Beatty's 'Tatira Productions' had Baltimore roots

"Mickey One," this week's oddly riveting revival choice at the Charles, carries the name of a production company, Tatira, that would never be credited again. It was a company that the movie's star, Warren Beatty, set up for this one movie. He named it for his mother, Kathlyn, nicknamed Tat, and his father, Ira Beaty (just one t). They brought their kids up in Virginia.

But they actually met in Lutherville.

Yes, the same suburb that gave us John Waters can also claim some ownership of Warren Beatty. In 1928, Tat MacLean, a frustrated actor who taught for a year at a junior college in West Virginia, moved from Wolfville, Nova Scotia, to Lutherville to teach speech at the Maryland College for Women.

That same year, Ira O. Beaty, a frustrated violinist, took a job teaching education and psychology at the same college to pay his graduate-school bills. He had taught for two years in public schools in Virginia and West Virginia. Then, Suzanne Finstad writes in "Warren Beatty: A Private Man," Beaty "transferred his lost hopes of becoming a concert violinist into the pursuit of a prestigious doctorate from Johns Hopkins University, envisioning himself, romantically, as 'a philosopher.'"

Beaty became a graduate student at Hopkins in education, in the department of philosophy. Because Beaty (according to Finstad) selected "musical appreciation for schoolchildren as the topic of his doctoral thesis," he also studied violin at the Peabody Conservatory under its director, Otto Ortmann.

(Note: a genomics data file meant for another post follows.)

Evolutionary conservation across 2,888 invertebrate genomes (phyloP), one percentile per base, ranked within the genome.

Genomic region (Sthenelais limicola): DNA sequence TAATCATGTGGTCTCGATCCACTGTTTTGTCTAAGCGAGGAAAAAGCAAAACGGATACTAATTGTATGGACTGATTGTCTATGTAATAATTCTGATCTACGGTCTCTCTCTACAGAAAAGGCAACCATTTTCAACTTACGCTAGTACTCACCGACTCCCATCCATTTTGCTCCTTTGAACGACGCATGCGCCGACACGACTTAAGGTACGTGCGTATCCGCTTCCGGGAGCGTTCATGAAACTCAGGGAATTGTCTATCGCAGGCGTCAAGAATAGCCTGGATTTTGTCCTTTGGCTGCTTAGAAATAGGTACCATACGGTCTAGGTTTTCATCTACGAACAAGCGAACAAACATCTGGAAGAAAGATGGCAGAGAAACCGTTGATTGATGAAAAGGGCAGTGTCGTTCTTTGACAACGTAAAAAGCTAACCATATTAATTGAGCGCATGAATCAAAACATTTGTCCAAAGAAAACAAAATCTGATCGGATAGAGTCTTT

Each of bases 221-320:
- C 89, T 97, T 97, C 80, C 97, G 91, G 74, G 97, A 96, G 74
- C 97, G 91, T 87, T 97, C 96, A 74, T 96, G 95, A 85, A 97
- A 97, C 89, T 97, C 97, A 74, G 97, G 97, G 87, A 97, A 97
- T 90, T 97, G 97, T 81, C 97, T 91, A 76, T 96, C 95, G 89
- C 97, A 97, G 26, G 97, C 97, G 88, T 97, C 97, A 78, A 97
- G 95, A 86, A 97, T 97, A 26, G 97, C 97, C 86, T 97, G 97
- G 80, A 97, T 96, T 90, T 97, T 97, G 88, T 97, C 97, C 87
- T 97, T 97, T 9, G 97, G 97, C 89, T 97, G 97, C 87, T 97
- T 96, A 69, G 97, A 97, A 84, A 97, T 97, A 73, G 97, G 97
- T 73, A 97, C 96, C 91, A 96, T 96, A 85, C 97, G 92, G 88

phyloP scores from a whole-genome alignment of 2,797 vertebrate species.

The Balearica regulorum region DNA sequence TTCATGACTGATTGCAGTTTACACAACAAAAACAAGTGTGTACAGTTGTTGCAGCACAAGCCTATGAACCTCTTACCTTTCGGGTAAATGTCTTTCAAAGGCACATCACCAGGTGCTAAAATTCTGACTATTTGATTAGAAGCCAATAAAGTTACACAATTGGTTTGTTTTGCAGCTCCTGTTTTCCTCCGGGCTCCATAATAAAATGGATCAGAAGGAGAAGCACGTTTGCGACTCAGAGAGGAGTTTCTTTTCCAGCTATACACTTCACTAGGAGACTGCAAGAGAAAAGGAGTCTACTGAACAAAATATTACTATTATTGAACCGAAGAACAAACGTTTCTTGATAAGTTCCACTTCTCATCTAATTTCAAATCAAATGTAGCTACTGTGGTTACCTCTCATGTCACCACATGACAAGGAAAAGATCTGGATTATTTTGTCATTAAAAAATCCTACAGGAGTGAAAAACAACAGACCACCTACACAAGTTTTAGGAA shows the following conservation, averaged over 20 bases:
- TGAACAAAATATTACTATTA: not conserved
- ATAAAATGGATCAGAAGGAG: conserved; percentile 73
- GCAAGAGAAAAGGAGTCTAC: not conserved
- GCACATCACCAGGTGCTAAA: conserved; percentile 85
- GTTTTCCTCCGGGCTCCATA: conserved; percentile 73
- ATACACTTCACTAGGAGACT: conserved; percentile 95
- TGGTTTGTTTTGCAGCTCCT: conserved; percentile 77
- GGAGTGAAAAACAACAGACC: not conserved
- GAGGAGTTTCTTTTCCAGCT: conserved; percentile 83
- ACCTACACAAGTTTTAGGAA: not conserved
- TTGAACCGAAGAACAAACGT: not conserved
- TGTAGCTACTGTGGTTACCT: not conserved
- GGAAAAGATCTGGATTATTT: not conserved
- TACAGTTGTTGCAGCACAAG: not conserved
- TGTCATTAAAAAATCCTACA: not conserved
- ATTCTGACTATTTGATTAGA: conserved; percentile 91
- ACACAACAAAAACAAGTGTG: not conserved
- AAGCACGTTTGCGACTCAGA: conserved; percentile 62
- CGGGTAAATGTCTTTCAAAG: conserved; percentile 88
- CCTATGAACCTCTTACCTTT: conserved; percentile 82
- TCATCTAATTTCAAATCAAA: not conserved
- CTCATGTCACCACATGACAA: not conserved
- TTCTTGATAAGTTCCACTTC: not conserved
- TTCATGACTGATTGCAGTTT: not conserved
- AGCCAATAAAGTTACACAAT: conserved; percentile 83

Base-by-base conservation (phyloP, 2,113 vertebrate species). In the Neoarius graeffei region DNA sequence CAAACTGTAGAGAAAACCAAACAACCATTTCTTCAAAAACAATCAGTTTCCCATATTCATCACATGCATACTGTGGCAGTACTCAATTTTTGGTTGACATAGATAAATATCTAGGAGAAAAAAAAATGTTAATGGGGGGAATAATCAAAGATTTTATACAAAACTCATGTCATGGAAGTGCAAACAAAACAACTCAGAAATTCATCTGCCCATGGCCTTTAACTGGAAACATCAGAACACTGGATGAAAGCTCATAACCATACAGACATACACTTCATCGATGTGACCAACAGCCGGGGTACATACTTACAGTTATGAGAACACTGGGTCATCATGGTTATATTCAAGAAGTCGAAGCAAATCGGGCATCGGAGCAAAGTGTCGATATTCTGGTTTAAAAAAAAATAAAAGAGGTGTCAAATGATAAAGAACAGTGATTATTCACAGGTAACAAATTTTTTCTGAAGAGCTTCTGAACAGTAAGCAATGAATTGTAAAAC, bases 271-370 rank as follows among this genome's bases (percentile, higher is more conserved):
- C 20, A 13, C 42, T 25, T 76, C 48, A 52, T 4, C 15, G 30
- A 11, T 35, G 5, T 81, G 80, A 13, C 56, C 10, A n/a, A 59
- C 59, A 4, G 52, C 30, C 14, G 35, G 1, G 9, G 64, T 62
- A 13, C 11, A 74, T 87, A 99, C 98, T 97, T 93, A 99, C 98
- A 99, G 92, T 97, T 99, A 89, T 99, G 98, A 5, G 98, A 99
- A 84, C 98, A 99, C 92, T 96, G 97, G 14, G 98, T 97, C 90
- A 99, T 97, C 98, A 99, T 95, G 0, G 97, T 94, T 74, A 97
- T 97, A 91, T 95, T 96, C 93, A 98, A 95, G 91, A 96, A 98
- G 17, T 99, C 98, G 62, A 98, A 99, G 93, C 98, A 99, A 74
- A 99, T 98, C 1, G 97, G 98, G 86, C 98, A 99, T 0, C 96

McLean and Beaty enjoyed a hopeful courtship while they taught at the college for three years. They wore a "newlyweds' glow" (Finstad writes) when they returned after their marriage for a fourth year. But that spring, Hopkins rejected Beaty's thesis. He left college life behind and took a job as a public school principal in Waverly, Va.

Biographer Finstad ascribes much of Warren Beatty's drive and ambition to the failures and frustrations of his parents. Tatira, the company he named for them, would be cited on celluloid only for the story of a doomed nightclub comic, "Mickey One."

Michael Sragow

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